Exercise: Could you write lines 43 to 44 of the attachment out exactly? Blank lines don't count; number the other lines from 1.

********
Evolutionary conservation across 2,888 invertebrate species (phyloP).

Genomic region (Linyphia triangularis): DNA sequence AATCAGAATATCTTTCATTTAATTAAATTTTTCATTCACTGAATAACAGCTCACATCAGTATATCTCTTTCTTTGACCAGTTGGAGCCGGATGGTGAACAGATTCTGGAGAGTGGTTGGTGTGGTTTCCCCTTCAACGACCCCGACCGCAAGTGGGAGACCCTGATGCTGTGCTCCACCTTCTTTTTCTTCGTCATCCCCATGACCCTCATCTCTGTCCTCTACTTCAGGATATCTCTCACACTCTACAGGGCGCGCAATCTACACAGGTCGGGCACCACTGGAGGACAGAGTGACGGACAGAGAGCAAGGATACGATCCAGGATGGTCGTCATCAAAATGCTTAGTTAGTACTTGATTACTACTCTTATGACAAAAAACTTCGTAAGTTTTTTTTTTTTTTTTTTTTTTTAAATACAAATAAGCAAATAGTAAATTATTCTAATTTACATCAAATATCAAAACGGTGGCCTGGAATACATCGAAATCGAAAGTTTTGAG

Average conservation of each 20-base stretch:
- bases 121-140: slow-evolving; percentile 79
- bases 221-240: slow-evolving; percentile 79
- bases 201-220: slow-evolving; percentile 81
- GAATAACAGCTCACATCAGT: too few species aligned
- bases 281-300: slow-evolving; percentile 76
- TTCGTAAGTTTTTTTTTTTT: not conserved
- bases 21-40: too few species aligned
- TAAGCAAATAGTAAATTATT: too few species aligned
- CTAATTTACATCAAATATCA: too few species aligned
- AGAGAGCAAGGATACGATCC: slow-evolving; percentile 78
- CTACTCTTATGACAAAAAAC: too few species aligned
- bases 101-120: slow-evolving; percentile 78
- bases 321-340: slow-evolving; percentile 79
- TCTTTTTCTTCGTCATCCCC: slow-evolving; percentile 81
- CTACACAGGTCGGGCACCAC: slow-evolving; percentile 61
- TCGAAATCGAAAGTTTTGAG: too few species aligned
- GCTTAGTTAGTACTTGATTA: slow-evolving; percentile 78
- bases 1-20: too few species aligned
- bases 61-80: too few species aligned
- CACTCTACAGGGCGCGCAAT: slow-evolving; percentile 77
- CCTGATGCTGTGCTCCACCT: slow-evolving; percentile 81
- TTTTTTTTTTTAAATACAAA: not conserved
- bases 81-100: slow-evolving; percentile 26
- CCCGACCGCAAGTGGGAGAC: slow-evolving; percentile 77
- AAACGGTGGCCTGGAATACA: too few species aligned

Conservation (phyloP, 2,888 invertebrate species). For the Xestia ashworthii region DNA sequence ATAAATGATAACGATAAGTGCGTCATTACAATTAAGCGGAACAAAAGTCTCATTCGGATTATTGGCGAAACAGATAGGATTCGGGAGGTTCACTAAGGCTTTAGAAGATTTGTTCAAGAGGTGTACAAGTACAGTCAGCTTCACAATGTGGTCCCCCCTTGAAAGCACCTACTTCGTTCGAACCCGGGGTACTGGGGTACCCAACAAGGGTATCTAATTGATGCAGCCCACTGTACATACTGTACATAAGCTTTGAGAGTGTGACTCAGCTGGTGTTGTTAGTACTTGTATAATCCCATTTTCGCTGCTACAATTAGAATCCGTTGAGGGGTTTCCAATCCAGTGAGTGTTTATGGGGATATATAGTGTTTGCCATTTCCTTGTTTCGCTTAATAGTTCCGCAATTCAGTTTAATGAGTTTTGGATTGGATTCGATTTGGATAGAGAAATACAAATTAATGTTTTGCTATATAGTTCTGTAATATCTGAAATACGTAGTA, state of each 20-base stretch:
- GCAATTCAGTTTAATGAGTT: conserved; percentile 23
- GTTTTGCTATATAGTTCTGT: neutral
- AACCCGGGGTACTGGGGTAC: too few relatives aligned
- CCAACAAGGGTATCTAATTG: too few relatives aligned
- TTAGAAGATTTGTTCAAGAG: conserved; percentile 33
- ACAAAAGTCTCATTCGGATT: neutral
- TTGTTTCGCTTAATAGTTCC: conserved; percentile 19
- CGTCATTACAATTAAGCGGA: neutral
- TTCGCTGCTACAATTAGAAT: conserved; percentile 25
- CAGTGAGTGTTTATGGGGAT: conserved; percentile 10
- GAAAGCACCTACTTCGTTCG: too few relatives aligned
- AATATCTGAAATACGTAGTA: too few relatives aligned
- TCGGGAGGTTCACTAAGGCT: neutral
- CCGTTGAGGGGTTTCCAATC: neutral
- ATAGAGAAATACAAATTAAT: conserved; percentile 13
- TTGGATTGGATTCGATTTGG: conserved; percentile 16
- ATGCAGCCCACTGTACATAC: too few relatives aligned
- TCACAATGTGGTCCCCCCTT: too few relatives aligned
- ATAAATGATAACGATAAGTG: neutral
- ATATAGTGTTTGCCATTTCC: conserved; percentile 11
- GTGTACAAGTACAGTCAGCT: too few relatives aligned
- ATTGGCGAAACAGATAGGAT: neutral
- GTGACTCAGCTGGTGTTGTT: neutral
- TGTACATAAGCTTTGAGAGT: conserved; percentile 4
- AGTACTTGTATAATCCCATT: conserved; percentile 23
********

- CCGTTGAGGGGTTTCCAATC: neutral
- ATAGAGAAATACAAATTAAT: conserved; percentile 13